A dog needs regular walks to ensure that it can relieve itself. If you are at work all day long, is there someone else that can take the dog outside so that the dog can do what it needs to do or will the dog have to wait for hours for your return without being walked? Keep in mind that dogs need to use the toilet several times a day and young puppies as often as several times an hour to stay healthy. If your dog has to hold it in every day, then it has a very high chance of getting kidney disease due to infrequent urination. Some dog owners can create an indoor toilet for their pet and train the dog to use it while the owner is away. This is a lot more humane and kind to your animal and your dog will have a better chance to live a long and healthy life with you.

All dog breeds from Pugs to Labrador Retrievers can trace their roots back to the wolf. Most scientists agree that humans started to domesticate wolfs more than 12,000 years ago during the last Ice Age. Bones of these first domesticated dogs are sometimes found on archeological sites. By first century B.C. most of the different shapes and sizes of dogs known today were already in existence. Many works of art portray the animals in marvelous detail. Dogs had many important roles throughout history, and were often kept not only for companionship but also for hunting, herding, protection and sport. The people of ancient Egypt and western Asia were the first to begin breeding distinct kinds of dogs including mastiffs and greyhounds. Some of the dogs reverted back to life in the wild and dingo of Australia is a good example of such dogs. These dogs are called "feral" dogs and these dogs hunt for their own food. Many populations of these dogs live without any human contact for many generations. There are many dog breeds that are hundreds of years old. Examples include spaniels, greyhounds and terriers. A new breed can be developed by crossing two or more different breeds. It is also possible to reconstitute or to "remake" a breed that has become extinct by crossing the same breeds as were used for creating the original extinct breed. Prior to the first dog show in England in 1859, there was a considerable variation in the size, shape and color of dogs within the same breed. Today, however, the dogs of the same breed all look very similar because of the required standards for showing. Standardizing can be harmful to breeds, as the dogs lose their individual characteristics. It can also lead to inherited ailments. For example, German shepherds are prone to dislocated hips.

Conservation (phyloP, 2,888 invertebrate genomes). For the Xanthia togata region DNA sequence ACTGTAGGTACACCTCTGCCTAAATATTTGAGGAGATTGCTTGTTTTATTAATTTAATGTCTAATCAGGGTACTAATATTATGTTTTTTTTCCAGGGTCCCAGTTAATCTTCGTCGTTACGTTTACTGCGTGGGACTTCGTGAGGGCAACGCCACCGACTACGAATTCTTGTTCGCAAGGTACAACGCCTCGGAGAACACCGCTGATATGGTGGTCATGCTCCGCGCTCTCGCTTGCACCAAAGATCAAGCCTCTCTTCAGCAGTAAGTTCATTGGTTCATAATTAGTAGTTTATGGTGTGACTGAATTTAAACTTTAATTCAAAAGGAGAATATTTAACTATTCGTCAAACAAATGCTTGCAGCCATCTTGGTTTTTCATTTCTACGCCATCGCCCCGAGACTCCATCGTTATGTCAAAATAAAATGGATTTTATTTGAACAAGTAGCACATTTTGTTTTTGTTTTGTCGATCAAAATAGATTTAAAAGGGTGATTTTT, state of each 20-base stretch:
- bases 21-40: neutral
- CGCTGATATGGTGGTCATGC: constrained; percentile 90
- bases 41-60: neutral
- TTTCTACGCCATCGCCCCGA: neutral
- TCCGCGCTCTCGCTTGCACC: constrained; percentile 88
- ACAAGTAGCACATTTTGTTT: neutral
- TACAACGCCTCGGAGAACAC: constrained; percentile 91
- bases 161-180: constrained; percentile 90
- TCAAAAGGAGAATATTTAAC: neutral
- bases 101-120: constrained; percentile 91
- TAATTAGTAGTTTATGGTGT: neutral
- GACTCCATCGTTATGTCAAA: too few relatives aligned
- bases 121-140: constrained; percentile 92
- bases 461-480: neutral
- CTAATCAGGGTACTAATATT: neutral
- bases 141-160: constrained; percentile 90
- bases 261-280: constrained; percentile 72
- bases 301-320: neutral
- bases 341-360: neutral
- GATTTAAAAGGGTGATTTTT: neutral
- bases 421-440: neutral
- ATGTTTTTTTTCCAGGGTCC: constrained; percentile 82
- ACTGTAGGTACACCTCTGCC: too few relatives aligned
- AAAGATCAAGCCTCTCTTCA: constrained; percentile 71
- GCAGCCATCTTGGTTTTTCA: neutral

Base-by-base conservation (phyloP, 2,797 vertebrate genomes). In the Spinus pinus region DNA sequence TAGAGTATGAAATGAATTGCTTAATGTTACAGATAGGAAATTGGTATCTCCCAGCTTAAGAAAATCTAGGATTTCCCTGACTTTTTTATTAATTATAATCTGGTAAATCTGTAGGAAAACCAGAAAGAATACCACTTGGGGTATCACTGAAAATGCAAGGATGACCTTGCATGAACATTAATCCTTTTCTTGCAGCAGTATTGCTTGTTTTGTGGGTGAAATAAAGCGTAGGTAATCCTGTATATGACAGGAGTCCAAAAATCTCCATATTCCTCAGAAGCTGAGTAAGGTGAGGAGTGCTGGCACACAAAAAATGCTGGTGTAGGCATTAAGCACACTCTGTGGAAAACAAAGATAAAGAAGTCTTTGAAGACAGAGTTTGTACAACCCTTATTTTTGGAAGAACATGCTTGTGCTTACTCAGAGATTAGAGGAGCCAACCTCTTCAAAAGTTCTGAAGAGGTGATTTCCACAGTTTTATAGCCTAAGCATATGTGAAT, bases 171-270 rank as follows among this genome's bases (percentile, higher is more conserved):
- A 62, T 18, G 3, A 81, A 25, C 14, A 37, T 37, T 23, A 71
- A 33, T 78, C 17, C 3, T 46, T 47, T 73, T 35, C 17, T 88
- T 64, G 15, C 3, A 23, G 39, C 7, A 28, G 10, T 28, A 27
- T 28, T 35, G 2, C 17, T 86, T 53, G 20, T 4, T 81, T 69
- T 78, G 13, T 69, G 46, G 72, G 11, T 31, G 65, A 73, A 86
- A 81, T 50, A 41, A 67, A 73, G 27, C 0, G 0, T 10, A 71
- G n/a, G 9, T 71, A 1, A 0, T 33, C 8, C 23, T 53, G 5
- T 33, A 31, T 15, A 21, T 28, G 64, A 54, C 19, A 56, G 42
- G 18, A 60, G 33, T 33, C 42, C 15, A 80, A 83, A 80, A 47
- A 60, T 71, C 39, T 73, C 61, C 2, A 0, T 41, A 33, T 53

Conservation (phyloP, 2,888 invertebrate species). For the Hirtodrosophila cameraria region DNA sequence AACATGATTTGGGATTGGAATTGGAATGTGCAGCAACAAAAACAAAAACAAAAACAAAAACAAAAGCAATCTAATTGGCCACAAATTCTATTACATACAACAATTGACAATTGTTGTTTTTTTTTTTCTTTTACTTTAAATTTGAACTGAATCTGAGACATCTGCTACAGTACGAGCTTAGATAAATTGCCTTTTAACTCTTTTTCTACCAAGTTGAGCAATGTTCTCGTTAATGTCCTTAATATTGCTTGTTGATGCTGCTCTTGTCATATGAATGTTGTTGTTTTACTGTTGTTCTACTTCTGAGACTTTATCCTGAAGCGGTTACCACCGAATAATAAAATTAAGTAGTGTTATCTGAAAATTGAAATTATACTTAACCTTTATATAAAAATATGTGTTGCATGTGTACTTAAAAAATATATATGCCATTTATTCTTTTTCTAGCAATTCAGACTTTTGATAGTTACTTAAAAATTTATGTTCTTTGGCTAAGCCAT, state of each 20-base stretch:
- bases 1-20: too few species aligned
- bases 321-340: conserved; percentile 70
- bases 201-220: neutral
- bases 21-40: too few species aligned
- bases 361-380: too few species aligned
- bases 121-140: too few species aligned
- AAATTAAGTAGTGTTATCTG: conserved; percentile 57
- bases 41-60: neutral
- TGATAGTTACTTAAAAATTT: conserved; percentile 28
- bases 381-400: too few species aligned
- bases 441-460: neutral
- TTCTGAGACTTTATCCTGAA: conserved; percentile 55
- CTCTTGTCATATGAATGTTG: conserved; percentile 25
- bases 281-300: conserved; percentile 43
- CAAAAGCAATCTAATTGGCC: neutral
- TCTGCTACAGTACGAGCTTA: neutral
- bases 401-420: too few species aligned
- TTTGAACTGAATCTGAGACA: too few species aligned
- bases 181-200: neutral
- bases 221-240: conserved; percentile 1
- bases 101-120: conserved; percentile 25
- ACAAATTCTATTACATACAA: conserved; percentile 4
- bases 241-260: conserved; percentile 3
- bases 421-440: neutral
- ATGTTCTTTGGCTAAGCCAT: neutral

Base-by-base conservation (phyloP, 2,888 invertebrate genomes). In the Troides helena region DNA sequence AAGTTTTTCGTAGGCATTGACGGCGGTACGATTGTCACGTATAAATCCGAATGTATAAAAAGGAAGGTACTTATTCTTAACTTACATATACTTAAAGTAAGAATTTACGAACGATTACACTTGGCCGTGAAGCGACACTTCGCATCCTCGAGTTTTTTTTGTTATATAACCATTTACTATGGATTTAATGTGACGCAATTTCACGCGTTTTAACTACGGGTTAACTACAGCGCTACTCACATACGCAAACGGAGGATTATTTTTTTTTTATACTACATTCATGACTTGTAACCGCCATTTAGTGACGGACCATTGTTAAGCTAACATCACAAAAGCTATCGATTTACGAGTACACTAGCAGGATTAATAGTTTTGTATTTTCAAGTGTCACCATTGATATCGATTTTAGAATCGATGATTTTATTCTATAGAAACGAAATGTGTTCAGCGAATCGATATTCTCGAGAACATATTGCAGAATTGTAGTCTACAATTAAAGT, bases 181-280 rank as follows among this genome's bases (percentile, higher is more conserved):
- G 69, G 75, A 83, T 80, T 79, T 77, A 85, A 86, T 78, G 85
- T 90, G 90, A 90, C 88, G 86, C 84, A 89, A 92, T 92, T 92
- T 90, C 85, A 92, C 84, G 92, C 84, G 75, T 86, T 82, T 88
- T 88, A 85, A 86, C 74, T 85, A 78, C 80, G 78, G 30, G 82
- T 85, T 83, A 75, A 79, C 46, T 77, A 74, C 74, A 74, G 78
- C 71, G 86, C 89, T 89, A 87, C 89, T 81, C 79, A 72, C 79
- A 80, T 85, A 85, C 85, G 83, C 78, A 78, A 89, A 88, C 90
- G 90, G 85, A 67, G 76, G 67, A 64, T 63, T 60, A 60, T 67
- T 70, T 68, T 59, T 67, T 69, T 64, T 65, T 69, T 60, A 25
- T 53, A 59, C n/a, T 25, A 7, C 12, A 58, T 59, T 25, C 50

Informational resources for dog owners